Advertisement

You've gotta love her, she's a fighter

September 01, 2013

For 15 years, Tori Anderson’s lilting voice rang through the region, as Tori Anderson & The Possum Holler Band became a staple on the Quad-State bluegrass scene. Country music fans also know her as the cheerful and witty daytime personality on WAYZ radio in Greencastle, Pa.

What her fans might not know is what a struggle it can be for her to so much as rise from bed and make the morning commute from her Hancock home to the station.

It becomes a test of wills: Tori on one side, scleroderma on the other. Tori usually wins, resisting the urge to eat some pain pills and stay in bed on days when every move can be agony, the disease making it seem as if her skin is about to rip apart.

Imagine if your skin didn’t stretch, but had instead hardened into a mat of rigid plastic. You can figure what it would feel like to bend your elbow, tie your shoes or raise your hand.

About five years ago, Tori was lifting her arm over her head when she was struck with a sensation that her skin was ripping apart.

Curiously, she had an inkling what might be wrong. A few years prior, she’d watched the ABC-TV movie “For Hope,” which chronicled the struggle of Gay Saget — sister of Bob Saget, he of “America’s Funniest Home Videos” fame — who died at age 42 after a five-year fight against scleroderma.

The disease is not common, and Tori had trouble finding a doctor who would give her the time of day. Finally, on Valentine’s Day 2008, she got the diagnosis.

“I felt I had it, and I felt it was the type I didn’t want to have,” she said this week.

The version of scleroderma that attacks only the skin is bad enough, but Tori has a less common systemic type that also attacks internal organs, turning them into brittle knots with the same ruthless progression.

Modern medicine can spot-treat some of the symptoms, but has no cure. And having little in the way of a constituency — an estimated 300,000 people have it nationwide — it lacks the funding and research that flows into cancers and heart ailments.

Tori had a choice: Huddle up in a defensive position and brace for the worst, or take it to the disease with the same vigor with which it was attacking her. Those who know Tori were not surprised by her choice.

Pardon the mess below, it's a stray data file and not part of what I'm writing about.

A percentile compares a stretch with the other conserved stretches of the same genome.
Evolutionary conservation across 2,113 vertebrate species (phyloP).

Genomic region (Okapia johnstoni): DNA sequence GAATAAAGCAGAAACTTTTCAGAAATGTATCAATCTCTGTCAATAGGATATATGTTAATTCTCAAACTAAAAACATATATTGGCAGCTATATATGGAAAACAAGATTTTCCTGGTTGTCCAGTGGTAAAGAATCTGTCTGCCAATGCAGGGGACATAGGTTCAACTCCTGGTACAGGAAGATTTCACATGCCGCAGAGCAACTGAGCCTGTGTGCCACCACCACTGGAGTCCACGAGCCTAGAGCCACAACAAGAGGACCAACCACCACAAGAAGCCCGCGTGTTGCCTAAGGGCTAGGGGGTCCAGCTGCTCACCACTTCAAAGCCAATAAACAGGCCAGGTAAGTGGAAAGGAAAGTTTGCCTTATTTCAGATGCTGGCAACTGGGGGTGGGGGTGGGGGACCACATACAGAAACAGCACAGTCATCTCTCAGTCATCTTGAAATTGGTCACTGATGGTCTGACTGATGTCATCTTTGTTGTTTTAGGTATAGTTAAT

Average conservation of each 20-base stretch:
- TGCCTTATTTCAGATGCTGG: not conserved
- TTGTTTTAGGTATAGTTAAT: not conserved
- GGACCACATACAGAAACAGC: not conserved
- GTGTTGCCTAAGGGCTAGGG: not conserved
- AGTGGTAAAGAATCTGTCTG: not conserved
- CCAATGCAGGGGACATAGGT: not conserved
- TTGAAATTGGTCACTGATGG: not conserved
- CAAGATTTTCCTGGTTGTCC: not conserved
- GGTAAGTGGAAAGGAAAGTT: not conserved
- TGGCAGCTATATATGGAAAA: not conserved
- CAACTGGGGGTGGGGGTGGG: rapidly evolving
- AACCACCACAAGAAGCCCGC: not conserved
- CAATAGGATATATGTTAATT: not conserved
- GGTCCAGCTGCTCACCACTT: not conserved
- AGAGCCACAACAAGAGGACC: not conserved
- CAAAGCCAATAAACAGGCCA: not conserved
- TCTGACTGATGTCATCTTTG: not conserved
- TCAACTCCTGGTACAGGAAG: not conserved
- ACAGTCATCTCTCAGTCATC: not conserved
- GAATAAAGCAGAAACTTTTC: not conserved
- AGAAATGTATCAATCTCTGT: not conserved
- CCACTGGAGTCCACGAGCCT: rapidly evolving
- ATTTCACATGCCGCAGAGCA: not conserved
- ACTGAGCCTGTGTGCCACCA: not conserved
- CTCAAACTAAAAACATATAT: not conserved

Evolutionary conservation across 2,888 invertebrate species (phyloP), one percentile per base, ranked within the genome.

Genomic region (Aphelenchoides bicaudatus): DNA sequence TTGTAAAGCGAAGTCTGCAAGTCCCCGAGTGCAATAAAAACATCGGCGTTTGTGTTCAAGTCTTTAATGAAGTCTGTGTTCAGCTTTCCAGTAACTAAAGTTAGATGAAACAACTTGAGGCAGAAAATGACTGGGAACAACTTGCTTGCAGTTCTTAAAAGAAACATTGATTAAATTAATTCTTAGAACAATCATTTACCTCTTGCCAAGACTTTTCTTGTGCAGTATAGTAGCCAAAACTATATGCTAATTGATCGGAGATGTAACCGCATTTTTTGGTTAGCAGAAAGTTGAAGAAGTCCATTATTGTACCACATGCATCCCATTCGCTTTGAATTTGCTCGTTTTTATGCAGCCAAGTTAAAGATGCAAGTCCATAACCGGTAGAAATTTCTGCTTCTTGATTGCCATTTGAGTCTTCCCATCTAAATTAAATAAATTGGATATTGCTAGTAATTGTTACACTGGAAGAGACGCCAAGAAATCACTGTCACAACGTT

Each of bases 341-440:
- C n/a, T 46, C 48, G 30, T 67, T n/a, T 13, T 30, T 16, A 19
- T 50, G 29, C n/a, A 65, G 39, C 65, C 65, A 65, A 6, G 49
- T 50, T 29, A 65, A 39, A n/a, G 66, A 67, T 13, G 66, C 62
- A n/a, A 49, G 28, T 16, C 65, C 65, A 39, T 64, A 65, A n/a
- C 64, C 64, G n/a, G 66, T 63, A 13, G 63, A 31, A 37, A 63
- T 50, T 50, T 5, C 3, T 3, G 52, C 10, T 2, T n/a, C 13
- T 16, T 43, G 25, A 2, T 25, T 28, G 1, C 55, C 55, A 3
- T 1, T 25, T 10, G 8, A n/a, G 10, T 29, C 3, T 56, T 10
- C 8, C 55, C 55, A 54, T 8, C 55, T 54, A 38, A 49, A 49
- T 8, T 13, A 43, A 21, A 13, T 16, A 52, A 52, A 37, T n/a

For three more years, she sang with Possum Holler, raising awareness and money for scleroderma research. But the notes became ever harder to hit, as the skin constricted around her mouth. By 2011, it was too much to keep touring and maintain her radio show, so the band announced its farewell tour.

But as she scaled back her music, she stepped up her fight against the disease.

Wearing gloves and long sleeves in August, Tori’s face is lovely as ever, her eyes bright and determined and her brilliant smile still lifting spirits of friends and strangers alike. Casual passers-by would not know there is something terribly wrong.

“I knew I’d rather go out on a good note than have people saying, “Oh, that poor little thing,” she said.

WAYZ has strongly backed Tori, letting her air her message. And her public awareness campaign has helped a number of people in the Tri-State area diagnose the mysterious ailment.

There are days, Tori says, when it feels as though her arm weighs 100 pounds, and she acknowledges that “it gets harder to fight.”

Yet, fight she does. Next Sunday, Sept. 8, she will host her third “Walk With Tori” at Doub’s Woods Park in Hagerstown to benefit scleroderma research. Her fundraisers have already raised $75,000 and underwritten two medical studies at the University of Pittsburgh Scleroderma Center.

The walk this year will be poignant; two members of the original walk are gone. It should also provide a dose of reality. When we make arbitrary cuts to scientific and medical research, real people pay the price for cures unfound — often in the most horrible of ways.

Registration for the walk starts at 1 p.m., with the walk of a mile and a quarter beginning at 3. Participants who make the minimum $25 contribution receive a Walk With Tori T-shirt. Information is available by calling 717-597-9200 or by email at walkwithtori@yahoo.com.

The first year, Tori said she was hoping for 50 participants. Instead, the two walks have averaged 500 people. It would be nice this year to set a record, for Tori and for the others who suffer from a disease that few know of or understand.

Tori Anderson has given so much to this community in so many ways. It is time to give back to her.

Tim Rowland is a Herald-Mail columnist. His email address is timr@herald-mail.com.

Advertisement
The Herald-Mail Articles
|
|
|